How Is Asphalt Made?
Asphalt is just about everywhere. It is used to build roads, parking lots, airport runways, sidewalks, tennis courts, playgrounds and bike paths. Asphalt, in liquid form, is used to coat roofing, pipes and the undercarriages of vehicles. However, even though it is part of their daily lives, most people never give a thought as to what asphalt is or how it is made.
Asphalt is actually the material that binds the crushed stone and gravel, referred to as aggregate, together to create a strong hard surface. Asphalt is a bitumen-class hydrocarbon mixture, typically having a dark-brown to black color. Bitumen is the geological term for naturally-occurring deposits of petroleum in a solid or semi-solid form.
Asphalt is one of the oldest engineering materials known to man, dating as far back as 2600 B.C. when the ancient Egyptians used it as a waterproofing agent and preservative for the wrappings of mummies. Other ancient civilizations used asphalt for building everything from irrigation systems to roads.
While natural asphalts were widely used until the early 20th century, today most asphalt is refined from crude oil. Today’s asphalt has the same long-lasting characteristics as naturally-occurring asphalt, but with the added benefit of being produced to a uniform state that is free of impurities.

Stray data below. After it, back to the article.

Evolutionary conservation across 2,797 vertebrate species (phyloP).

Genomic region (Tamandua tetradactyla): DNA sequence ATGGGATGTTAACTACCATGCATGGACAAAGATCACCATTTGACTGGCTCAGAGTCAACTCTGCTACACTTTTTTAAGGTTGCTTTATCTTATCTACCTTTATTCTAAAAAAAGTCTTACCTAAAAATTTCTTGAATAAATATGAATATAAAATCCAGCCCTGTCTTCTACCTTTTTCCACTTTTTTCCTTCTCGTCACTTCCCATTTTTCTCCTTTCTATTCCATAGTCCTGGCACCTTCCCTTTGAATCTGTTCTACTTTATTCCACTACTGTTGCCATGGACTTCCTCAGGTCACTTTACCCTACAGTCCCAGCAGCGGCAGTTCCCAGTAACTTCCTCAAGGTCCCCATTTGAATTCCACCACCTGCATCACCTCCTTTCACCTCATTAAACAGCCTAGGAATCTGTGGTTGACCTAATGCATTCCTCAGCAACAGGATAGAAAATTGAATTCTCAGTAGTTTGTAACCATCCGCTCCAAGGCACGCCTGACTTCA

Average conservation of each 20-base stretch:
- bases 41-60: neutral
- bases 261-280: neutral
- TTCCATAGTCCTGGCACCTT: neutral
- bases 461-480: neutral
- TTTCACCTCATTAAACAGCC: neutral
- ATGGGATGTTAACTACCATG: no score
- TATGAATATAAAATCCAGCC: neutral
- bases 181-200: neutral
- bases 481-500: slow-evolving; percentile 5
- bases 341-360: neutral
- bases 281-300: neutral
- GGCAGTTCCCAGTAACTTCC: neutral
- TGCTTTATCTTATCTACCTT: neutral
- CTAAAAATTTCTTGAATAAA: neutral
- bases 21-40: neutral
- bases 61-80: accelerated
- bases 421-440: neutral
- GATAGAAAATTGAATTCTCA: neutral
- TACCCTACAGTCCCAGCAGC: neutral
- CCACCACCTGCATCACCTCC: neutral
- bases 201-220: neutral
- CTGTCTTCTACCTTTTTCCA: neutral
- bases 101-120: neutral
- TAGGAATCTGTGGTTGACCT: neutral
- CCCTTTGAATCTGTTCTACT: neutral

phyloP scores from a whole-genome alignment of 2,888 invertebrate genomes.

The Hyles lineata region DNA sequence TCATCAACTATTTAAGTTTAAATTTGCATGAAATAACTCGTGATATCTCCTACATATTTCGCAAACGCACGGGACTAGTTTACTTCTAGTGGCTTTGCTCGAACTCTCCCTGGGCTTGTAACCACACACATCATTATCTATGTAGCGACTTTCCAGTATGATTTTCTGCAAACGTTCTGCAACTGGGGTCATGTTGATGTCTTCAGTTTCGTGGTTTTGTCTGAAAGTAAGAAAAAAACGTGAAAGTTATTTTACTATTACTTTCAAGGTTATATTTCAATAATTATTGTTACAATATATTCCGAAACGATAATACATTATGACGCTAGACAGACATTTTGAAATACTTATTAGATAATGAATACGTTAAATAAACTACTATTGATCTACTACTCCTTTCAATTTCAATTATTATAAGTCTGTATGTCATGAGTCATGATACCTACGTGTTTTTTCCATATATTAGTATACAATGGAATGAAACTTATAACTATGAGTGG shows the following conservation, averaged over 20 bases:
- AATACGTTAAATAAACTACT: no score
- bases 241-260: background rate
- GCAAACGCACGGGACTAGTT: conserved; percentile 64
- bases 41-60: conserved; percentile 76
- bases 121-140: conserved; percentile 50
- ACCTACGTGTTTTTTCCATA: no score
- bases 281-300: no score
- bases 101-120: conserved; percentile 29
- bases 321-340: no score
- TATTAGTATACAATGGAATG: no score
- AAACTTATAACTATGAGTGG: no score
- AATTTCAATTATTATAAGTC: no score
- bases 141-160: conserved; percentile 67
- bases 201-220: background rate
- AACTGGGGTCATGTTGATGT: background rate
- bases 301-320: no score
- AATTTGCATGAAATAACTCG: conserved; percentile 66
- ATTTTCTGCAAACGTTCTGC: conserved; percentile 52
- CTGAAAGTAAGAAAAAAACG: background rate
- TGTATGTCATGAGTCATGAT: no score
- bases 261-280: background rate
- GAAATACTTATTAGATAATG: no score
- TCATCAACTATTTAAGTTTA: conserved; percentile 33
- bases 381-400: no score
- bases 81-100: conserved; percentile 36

Asphalt Manufacturing Process
There are several steps involved in making asphalt. Crude oil, or petroleum, is put through a distillation process that separates the various components of the oil into several byproducts, one of which is asphalt. Asphalt, in its basic form, is just the heavy deposits left over from the oil-refining process.
The process of refining asphalt is initiated by rapidly heating crude oil for initial distillation. Once heated, the crude is moved into a distillation container where the more volatile and lighter-weight components, called fractions, are removed by a series of condensing and cooling mechanisms.
The crude is then separated for producing products like gasoline, diesel fuel, kerosene and other petroleum products. The heavy deposit left over from distillation process is referred to “topped” crude that is used to make heating oil or made into other products like asphalt.